Most articulated models are not the best pulling locomotives as they don’t have very good weight distribution. Most of the weight is usually centered over the front driver set so the rear drivers don’t add a lot of pulling power. The Akane models are no different in this regard as the original boiler weight is roughly centered over the front driver set.
The rear drivers are weighted through a very lightly spring loaded stud that just transfers enough weight to hold the drivers down on the track. The spring is so weak that it doesn’t add any effective pulling power. Here are a couple pictures showing the spring loaded foot for the rear drivers:
To improve the weight distribution on the rear drivers I made a few changes to rear of the locomotive. Since the Akane frame is a U channel it provides a convenient location to add additional weight. While the space isn’t too big it does allow for a weight of a couple of ounces. Here’s a picture of the weight that I added in the frame:
Since there’s only the one spring stud applying weight from the boiler there’s a limit as to how much weight can be applied. The rear portion of the locomotive must also still be able to articulate when the locomotive rounds curves. As a compromise I made a weight of a few ounces that I mounted in the boiler directly above the location of the spring stud. Here’s a picture of the boiler showing the original weight and the newly added weight over the spring stud.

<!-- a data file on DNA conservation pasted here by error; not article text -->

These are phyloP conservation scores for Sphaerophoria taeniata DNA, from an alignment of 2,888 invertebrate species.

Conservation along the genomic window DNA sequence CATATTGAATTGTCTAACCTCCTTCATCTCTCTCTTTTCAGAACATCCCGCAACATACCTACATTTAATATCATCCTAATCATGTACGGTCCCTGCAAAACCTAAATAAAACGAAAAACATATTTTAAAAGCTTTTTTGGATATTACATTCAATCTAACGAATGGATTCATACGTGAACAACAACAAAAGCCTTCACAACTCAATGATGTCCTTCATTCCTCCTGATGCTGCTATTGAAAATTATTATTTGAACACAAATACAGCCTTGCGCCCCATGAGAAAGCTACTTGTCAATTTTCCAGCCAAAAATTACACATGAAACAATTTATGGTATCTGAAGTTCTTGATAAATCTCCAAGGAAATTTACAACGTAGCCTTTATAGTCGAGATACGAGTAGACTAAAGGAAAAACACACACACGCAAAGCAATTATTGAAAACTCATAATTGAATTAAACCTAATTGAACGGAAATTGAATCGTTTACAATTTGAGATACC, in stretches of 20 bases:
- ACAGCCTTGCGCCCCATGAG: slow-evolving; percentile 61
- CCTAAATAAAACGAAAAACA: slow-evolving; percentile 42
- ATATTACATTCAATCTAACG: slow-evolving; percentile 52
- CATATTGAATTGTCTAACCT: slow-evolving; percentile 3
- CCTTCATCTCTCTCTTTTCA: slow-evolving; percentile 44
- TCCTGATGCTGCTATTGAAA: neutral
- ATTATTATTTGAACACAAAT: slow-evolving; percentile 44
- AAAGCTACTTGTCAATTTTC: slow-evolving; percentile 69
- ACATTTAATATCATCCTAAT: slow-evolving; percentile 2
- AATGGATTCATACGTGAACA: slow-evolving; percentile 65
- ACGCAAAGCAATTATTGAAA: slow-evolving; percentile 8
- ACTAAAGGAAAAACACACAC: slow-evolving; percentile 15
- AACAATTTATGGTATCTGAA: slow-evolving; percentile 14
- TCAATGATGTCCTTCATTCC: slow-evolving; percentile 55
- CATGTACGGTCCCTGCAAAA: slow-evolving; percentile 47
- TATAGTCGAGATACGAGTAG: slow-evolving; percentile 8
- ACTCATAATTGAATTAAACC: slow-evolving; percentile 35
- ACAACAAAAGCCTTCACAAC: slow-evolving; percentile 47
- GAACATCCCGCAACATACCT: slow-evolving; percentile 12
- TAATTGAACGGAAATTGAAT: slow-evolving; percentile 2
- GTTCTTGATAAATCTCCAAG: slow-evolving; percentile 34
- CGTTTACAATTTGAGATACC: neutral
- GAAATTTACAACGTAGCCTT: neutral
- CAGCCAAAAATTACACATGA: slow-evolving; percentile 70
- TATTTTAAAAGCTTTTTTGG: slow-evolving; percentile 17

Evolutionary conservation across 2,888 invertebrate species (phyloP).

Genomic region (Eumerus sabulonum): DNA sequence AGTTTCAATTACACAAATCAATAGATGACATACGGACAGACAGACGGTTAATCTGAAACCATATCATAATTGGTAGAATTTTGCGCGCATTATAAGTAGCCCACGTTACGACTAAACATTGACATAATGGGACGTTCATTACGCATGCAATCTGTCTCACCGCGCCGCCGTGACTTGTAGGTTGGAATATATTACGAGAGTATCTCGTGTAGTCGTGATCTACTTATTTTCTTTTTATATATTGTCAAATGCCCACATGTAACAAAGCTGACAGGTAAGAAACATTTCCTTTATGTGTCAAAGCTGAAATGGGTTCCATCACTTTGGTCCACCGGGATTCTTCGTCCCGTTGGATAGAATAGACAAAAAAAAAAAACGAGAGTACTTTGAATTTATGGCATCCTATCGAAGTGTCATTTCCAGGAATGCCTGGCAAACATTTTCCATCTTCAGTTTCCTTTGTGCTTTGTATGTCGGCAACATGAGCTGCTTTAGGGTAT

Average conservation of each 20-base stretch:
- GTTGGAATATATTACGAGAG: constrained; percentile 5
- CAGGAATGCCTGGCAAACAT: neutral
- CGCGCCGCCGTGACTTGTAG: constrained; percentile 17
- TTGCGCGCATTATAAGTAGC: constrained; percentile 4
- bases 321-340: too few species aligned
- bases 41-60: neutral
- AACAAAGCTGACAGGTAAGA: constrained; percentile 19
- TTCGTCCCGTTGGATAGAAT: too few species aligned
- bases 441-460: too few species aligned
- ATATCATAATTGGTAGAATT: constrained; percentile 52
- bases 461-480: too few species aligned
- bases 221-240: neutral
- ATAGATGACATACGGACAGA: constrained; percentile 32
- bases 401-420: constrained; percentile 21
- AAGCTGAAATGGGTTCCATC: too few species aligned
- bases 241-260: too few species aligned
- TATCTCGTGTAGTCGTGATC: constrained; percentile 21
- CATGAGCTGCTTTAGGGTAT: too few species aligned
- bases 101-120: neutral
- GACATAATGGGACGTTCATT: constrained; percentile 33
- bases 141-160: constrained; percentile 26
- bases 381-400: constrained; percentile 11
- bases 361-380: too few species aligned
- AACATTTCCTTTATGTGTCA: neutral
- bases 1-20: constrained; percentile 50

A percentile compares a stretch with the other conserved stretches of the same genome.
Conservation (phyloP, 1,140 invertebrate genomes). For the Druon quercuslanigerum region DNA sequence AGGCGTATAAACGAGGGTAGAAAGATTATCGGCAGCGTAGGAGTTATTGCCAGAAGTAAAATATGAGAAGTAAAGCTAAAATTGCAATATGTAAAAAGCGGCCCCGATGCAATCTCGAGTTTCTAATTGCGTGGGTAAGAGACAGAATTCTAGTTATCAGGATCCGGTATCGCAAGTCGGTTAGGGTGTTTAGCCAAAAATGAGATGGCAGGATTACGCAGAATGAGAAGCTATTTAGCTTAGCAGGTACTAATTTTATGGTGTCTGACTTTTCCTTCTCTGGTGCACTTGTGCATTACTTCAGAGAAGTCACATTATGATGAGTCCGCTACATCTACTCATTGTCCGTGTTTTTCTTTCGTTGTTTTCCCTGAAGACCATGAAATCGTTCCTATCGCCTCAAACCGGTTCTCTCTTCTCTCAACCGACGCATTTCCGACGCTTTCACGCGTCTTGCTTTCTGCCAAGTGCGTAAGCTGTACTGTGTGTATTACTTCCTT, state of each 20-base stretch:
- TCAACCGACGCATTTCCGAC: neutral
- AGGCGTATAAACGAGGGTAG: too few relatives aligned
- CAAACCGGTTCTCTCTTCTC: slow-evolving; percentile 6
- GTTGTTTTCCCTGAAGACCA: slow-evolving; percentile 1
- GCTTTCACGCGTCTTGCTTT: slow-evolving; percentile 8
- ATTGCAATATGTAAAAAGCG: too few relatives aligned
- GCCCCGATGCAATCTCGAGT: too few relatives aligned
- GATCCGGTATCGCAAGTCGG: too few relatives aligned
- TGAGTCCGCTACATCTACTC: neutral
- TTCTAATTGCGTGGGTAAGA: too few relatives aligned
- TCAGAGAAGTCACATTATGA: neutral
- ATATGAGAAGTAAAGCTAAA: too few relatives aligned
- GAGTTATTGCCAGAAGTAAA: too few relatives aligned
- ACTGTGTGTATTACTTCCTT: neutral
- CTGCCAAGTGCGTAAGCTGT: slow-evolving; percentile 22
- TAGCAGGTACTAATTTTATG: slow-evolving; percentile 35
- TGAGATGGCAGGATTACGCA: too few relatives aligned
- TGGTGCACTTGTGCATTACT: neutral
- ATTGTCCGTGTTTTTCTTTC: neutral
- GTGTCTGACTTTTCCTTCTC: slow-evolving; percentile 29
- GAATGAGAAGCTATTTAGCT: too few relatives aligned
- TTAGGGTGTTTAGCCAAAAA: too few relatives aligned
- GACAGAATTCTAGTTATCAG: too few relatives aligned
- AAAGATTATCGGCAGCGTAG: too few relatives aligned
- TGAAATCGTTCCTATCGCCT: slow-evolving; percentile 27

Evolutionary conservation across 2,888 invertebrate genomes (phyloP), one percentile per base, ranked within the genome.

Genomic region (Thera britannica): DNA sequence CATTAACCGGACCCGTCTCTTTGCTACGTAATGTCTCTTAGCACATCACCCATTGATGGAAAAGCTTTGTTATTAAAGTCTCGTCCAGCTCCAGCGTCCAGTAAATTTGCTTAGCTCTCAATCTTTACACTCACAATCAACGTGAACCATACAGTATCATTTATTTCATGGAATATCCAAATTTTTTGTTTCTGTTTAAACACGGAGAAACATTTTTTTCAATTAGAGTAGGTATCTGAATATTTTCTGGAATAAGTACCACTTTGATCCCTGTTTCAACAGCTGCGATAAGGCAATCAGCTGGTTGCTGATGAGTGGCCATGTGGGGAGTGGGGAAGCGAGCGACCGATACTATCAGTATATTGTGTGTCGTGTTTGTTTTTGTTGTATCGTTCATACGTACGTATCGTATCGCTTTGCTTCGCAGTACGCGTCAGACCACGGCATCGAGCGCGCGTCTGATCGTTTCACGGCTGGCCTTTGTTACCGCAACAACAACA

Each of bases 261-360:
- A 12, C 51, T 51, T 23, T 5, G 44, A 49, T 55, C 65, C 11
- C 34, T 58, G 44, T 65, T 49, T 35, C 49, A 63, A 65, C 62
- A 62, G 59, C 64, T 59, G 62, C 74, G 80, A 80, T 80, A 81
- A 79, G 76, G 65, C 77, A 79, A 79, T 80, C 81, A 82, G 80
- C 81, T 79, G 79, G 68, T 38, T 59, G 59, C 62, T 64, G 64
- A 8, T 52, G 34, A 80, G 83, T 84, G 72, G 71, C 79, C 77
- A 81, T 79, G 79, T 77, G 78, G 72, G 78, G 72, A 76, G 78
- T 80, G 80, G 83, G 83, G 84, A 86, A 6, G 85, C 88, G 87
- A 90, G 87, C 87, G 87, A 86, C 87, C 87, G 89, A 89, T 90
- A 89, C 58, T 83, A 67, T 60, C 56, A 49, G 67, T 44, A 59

To maintain the correct the balance across the locomotive I replaced the spring on the stud with a heaver spring recycled from a ball point pen. To adjust the spring correctly I placed the new weight on top of the stud and cut the length of the spring so that the stud was at the correct height when loaded with the additional weight. To help offset additional wear on the top of the stud I made a small wear cap out of Acetal plastic. Acetal is a self lubricating material that should slide better than the brass on brass of the original design. If the Acetal should wear out over time a new cap can be made. Here’s a close up picture of the wear cap:
Here are a couple of pictures showing the spring foot all put together with the new spring in place:
Page 5 - Last updated April 25, 2004